The second aim of my assembly was to help manage this. In the first instance through recognising the impact it does have on their personal lives. I challenged them to not use either all, or part, of their social networks for a whole weekend. The assembly ended with them writing down something they would aim to do. I also took up the pledge: to not use Facebook or Twitter for 48 hours. I wanted them to realise the time it took up of their lives and to think more about the future.


For myself, I found it hard. Twitter in particular is a big part of my life. I check it every morning (I also have two accounts) and every evening when I get home from work; I am then on it constantly throughout the evening. I watch TV with it in my hand; I use it to check football scores (making a weekend blackout even harder), keep track of news, interact with blogs and comments….everything really. Cutting it out meant I had so much more time. The weekend I chose was a pretty quiet one, meaning that I had loads of time to potentially tweet. Instead however, I read a book (pretty much from start to finish), I cooked more than usual and I planned my lessons probably more successfully then usual. It was in many ways a revelation. Since the blackout, I have gone back to using it but I think with the awareness I do use it too much sometimes. I have tried to charge my phone away from the bed side so that it isn’t always there as soon as I wake up and I have tried to put it down more in the house, instead of having it in my pocket. 

After the weekend of blackout I emailed (the irony is not lost on me) a survey to the students for their feedback. These are some of the responses:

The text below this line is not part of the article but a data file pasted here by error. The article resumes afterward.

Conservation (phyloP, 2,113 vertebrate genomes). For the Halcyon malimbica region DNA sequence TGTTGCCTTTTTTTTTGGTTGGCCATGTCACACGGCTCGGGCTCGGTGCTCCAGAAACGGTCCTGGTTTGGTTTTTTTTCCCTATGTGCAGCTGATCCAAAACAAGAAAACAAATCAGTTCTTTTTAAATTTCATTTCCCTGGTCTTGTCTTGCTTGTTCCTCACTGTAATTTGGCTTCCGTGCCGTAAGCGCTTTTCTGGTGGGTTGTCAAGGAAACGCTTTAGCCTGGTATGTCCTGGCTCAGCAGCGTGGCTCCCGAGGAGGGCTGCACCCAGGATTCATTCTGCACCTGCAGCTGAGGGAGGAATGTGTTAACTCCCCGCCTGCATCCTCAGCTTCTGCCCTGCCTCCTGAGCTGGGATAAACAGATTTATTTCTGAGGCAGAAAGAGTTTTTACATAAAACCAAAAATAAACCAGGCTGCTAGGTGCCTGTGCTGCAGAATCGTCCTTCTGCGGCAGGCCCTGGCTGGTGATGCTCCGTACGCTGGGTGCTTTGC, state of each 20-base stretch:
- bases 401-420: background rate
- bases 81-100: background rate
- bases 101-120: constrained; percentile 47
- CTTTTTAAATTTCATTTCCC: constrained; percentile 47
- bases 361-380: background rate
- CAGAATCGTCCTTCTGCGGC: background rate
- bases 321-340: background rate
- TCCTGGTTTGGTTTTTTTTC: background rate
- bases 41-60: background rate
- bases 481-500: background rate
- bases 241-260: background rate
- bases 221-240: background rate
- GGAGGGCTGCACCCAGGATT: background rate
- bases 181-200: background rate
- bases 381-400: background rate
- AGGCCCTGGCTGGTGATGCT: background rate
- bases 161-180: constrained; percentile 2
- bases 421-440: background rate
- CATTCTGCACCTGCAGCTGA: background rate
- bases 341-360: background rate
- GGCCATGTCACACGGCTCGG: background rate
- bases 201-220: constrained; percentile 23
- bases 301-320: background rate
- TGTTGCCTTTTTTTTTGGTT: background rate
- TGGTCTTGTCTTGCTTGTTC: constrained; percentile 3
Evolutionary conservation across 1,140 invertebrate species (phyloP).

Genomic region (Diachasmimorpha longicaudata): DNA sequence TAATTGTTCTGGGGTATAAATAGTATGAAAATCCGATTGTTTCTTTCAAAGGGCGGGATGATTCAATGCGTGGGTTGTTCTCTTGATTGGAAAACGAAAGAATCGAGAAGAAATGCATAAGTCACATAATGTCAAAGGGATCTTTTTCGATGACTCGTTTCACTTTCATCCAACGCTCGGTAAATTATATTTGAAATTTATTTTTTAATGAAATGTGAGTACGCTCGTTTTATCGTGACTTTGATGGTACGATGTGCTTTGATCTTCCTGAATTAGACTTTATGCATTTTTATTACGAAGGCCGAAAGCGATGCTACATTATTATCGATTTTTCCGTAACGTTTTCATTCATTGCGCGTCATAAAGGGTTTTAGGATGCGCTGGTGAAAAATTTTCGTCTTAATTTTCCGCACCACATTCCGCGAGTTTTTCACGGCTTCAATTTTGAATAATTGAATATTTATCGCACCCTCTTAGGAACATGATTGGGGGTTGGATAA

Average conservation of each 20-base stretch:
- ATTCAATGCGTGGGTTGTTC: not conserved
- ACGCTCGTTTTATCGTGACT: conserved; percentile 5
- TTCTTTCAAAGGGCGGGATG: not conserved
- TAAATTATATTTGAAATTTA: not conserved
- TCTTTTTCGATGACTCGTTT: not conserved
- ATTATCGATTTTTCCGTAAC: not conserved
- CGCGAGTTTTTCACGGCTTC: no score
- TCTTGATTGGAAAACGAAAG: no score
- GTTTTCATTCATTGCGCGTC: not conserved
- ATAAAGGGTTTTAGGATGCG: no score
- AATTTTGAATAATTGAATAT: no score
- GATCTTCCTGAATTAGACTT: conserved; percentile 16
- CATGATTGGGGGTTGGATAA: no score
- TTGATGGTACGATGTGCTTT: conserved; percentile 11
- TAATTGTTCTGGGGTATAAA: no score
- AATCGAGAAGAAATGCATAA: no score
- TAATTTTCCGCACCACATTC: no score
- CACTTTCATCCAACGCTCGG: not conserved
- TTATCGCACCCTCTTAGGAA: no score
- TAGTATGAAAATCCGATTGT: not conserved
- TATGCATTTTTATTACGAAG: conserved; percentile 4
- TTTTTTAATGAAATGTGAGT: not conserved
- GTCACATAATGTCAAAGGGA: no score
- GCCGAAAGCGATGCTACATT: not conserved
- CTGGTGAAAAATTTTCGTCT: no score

It gave me more time to do other thing, such as read a book. I did. however, also feel I was bored.  

I read more

I could get on with homework quicker.

It was hard not to do it on auto-pilot but quite nice not to feel like I should be keeping up to date BUT then I got an email saying I had a message on facebook and I have not checked it yet…

It made me realize that I don’t always have to be on Facebook all the time, although it made me use messaging on my phone more!

Less stress about my social life.

This has shown me how that social media comes with a lot of stress so in the future i will be online a lot less throughout the day and at nights.

Some of the response were less positive to what I asked them to do. A few said that it didn’t teach them anything or that they gave up half way through the process. One student said they needed to use it ask their friend about some Science homework. I was buoyed, however, by those that had a go at it and reflected a little bit on the process.